Some of the demands, like term limits (Rep. Norman’s pet demand), make little political sense. But the demands for the ability to offer amendments on the floor to spending bills, and even allowing a motion to vacate the chair from only a single member (very high risk with a close House) represent a restoration of the way the House operated before the administrative state made it attractive to Democrats to concentrate power in the Speaker’s office, especially about budgetary matters. And thus the demands for greater representation on the Rules Committee by members of the Freedom Caucus (half of whom supported McCarthy throughout remember) are also positive steps. The real disappointment here is not that 20 House Republicans “embarrassed” the GOP by these protracted votes, but that so few House Republicans joined up for this program. But also significant is that when McCarthy did finally yield to their demands, most of the Rebel Alliance fell into line behind him immediately, leaving only a tiny rump that dislikes McCarthy personally. While the spectacle may have been unedifying (though only time will tell if it leaves a lasting impression), I think this was their finest hour.
It is worth observing that one of the milestones in the transformation of the House into a cheering section or mule-boy for the administrative state was the election of 1974, when the very left Democrat “Watergate babies” overturned decades of House rules to empower the left. It’s long past time for a counter-revolution from Republicans. Gingrich made some salutary changes to the House in 1995, but didn’t go nearly far enough, and arguably went the wrong direction in some cases. Maybe we needed what I’ll provisionally call the “Trump babies” to make enough of a fuss to make some real change to how the House works.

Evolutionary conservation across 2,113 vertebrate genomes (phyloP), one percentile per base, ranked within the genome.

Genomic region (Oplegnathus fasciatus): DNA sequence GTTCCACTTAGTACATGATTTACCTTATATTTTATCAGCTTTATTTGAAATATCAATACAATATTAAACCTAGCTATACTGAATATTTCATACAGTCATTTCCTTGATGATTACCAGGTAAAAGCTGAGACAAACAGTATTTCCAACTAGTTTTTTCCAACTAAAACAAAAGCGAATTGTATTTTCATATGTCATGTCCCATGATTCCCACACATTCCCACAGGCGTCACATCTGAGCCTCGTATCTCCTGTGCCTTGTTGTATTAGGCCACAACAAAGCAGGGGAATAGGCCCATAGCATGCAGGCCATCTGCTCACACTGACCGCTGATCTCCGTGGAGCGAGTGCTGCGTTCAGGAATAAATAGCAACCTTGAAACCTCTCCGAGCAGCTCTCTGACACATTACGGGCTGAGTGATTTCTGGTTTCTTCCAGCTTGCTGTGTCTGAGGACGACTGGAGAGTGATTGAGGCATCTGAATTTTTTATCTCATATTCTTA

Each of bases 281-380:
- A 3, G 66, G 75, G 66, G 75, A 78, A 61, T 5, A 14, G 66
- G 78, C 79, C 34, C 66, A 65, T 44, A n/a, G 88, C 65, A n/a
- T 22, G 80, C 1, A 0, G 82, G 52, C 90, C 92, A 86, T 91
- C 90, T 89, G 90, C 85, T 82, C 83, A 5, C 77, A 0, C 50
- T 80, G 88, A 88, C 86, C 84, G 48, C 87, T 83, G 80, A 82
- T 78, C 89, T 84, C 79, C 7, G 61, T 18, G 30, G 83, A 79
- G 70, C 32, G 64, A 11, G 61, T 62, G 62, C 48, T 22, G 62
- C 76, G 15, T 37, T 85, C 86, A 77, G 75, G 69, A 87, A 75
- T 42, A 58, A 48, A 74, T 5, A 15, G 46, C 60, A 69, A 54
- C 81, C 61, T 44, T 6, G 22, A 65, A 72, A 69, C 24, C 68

And don’t overlook the potential delayed-fuse bomb this may set off among Democrats down the road. Recall that the progressive caucus in the House (AOC, etc) held hostage Biden’s infrastructure bill, which had passed the Senate easily, to demand passage of the giant Green New Deal. They may well regret relenting now that they’ve seen the kind of concessions a determined minority in the caucus can get. Next time Democrats have a House majority, watch for AOC and friends to embrace the model the GOP Rebel Alliance has just set. Their demands will be crazy of course, but that in itself is helpfully clarifying in American politics.
Finally (for now—there’s a lot more to say about this whole matter), one of the ironies of the American political system is that one thing the Speaker of the House doesn’t really do is speak. Our House Speaker ought to more like the Speaker in the House of Commons in Britain: someone who operates the day-to-day procedure. The legislative business should be conducted by the majority leader and party policy committees. Let McCarthy enjoy his Speaker’s chair. Let the rest of the caucus get on with the trench warfare necessary to win some battles.